Most startups are limited in the ways they can raise funds. Without having to wait for friends and family, angel investors or venture capitalists, a number of startups have turned to crowdfunding as a viable means of raising capital.
Crowdfunding is the use of small amounts of capital from a large number of individuals to finance a new business venture or startup. Crowdfunding makes use of the easy access to vast networks of people through social media and crowdfunding websites to bring investors and entrepreneurs together. Besides raising funds, crowdfunding ventures have also proved to be a valuable way to gather public opinion and create publicity for a startup or its product.
Legal Framework in Nigeria
Despite such regulatory questions about the legality of crowdfunding vis-à-vis the provisions of the Investment and Securities Act (ISA) and the Companies and Allied Matters Act (CAMA), raising capital through crowdfunding has become increasingly popular for startups in recent years.
The Securities and Exchange Commission (SEC) has proposed a new set of rules that will regulate crowdfunding businesses and deepen the capital market in Nigeria. The commission had some weeks back, announced its plans to regulate the crowdfunding business in Nigeria in order to reduce the risks associated with it for investors and financiers.
Who can raise funds under the new rules?
According to the SEC’s proposed rules, Micro, Small and Medium Scale Enterprises (MSMEs) incorporated in Nigeria with a minimum of two years operating track record, shall be eligible to raise funds through a crowdfunding portal registered by the commission. This could be done in exchange for the issuance of shares, debentures, or such other investment or instruments as the Commission may determine from time to time.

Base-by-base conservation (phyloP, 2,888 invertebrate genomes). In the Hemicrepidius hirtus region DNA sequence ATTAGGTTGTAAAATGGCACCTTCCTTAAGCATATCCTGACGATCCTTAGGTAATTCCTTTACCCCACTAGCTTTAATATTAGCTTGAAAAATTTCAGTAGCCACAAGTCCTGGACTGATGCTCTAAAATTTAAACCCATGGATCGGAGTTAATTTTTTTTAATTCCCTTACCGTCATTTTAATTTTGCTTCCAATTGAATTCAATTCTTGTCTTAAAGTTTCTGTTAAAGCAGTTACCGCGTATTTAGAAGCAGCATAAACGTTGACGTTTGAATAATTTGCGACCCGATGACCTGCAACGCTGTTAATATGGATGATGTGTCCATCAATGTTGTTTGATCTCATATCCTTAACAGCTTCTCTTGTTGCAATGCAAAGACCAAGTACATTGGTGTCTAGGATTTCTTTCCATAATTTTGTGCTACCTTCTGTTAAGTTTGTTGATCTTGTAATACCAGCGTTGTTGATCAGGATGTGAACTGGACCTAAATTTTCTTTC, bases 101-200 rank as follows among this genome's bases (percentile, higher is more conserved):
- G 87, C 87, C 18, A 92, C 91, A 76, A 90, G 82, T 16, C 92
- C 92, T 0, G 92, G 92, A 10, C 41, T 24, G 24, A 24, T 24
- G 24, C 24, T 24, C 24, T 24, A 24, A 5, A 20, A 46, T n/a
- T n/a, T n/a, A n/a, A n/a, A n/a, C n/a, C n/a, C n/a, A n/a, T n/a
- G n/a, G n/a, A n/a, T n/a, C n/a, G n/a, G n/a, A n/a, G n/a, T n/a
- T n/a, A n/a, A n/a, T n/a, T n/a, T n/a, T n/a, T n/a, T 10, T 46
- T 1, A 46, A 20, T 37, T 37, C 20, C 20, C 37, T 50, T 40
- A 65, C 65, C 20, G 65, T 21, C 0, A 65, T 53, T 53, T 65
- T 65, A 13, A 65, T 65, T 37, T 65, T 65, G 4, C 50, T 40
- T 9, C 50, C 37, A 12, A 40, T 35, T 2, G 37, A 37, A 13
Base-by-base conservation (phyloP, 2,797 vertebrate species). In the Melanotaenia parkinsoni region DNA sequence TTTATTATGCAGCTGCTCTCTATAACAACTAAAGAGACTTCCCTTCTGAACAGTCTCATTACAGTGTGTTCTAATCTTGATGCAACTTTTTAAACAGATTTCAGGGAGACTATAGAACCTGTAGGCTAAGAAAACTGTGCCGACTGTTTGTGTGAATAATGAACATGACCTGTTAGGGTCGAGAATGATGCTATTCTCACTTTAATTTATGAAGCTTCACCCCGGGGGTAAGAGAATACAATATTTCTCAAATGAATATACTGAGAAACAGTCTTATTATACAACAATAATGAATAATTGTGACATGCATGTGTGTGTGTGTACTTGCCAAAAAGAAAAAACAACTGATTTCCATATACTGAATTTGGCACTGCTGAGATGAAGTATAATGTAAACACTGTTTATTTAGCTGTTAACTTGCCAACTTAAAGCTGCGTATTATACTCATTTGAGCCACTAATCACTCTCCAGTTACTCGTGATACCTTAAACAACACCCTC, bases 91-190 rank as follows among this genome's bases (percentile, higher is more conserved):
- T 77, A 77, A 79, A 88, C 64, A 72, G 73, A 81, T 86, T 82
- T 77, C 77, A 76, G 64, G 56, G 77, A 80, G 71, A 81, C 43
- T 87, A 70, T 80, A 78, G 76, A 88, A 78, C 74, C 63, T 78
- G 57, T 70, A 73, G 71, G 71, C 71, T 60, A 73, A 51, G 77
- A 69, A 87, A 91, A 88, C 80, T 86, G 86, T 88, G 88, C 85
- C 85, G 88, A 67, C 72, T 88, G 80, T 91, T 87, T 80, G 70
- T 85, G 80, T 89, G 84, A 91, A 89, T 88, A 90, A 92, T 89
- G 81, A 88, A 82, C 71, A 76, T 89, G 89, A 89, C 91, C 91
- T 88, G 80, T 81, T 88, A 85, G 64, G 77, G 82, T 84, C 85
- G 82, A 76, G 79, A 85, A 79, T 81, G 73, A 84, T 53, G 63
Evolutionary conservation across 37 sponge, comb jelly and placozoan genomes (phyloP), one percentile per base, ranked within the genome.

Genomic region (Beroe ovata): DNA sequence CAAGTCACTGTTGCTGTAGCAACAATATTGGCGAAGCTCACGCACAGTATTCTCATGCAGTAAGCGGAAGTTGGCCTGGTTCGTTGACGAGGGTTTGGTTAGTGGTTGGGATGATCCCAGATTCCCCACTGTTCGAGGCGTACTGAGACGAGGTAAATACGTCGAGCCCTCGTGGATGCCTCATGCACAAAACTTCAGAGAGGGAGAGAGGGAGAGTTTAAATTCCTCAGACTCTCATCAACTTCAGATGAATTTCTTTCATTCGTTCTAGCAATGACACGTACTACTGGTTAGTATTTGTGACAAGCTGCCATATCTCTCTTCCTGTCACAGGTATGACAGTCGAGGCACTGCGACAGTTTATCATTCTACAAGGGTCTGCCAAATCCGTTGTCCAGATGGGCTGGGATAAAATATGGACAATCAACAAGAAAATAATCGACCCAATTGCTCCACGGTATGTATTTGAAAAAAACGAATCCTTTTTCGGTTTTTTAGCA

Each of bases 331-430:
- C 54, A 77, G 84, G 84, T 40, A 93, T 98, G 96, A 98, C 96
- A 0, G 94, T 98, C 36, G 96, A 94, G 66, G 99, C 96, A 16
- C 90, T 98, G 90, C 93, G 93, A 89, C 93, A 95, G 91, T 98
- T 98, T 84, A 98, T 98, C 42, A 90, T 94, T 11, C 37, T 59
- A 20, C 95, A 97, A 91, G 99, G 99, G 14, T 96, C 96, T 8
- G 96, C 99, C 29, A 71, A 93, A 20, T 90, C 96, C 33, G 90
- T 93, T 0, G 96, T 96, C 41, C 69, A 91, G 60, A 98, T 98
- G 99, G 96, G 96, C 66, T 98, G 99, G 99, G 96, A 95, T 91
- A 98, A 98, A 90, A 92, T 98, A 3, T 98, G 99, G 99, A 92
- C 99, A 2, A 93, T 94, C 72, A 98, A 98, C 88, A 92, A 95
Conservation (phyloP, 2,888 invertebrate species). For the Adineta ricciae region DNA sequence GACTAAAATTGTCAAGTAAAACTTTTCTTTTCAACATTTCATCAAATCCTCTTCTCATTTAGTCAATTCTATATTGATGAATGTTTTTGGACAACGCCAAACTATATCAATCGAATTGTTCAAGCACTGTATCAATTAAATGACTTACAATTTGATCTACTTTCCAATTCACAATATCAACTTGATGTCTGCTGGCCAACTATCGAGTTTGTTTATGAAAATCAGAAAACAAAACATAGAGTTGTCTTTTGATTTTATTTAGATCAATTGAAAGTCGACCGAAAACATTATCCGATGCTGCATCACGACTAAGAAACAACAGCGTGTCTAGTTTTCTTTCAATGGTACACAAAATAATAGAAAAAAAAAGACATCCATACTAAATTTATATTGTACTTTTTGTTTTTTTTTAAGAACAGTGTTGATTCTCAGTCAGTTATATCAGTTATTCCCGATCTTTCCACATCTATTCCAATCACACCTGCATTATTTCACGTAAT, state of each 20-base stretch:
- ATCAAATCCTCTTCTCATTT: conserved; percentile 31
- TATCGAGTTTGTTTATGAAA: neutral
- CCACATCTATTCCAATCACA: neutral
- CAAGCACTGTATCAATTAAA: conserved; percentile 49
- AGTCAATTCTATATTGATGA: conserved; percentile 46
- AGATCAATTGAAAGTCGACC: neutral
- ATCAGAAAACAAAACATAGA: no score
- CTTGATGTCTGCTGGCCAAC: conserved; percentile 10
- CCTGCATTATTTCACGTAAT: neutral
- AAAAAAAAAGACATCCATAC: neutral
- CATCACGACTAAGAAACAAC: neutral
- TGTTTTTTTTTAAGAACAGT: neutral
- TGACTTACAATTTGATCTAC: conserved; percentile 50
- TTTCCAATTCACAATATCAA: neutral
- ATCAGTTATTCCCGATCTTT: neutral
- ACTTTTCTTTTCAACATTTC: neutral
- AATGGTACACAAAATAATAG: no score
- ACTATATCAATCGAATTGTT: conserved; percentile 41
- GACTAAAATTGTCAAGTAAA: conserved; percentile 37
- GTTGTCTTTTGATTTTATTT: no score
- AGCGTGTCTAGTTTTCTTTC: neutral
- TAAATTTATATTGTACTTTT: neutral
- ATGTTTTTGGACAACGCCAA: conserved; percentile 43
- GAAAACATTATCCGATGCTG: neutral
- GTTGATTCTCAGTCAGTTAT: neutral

Eligibility of registration of crowdfunding portals
Funds may only be raised through Crowdfunding Portals, which can only be operated by platforms registered by the SEC and having a minimum paid-up share capital of N100 Million. The guidelines also provided clarity on companies incorporated outside Nigeria but still able to trade on crowdfunding platforms. According to the commission, a person is considered to be operating, providing, or maintaining a Crowdfunding Portal in Nigeria if:
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(i) The platform is operated, provided or maintained in Nigeria;
(ii) The platform is located outside Nigeria but actively targets Nigerian investors; or
(iii) The component parts of the platform, when taken together, are physically located in Nigeria even if any of its component parts, in isolation, is located outside Nigeria.”
In line with the proposed regulation, crowdfunding portals can only be registered and operated by crowdfunding intermediaries – entities registered with the Commission as an Exchange, Dealer, Broker, Broker/Dealer or Alternative Trading Facility as prescribed under the SEC’s Rules.
What is the fundraising limit?
The commission states that the maximum amount which may be raised shall not exceed ₦100million by a medium enterprise, ₦70million for small enterprises and ₦50million for micro-enterprises. The limits set forth above shall not apply to MSMEs operating as digital commodities investment platforms, or such other MSMEs as may be designated by the Commission from time to time.
What is maximum investment limit?
The aggregate amount of securities sold to any investor in investment-based crowdfunding during the 12-month period shall not exceed 10% of their annual income in a calendar year for retail investors. Only “Sophisticated, High Net worth and Qualified Institutional Investors” are exempted from this limit set by the commission. Retail investors who are neither High Net worth nor Sophisticated Investors shall not invest more than 10% of their annual income.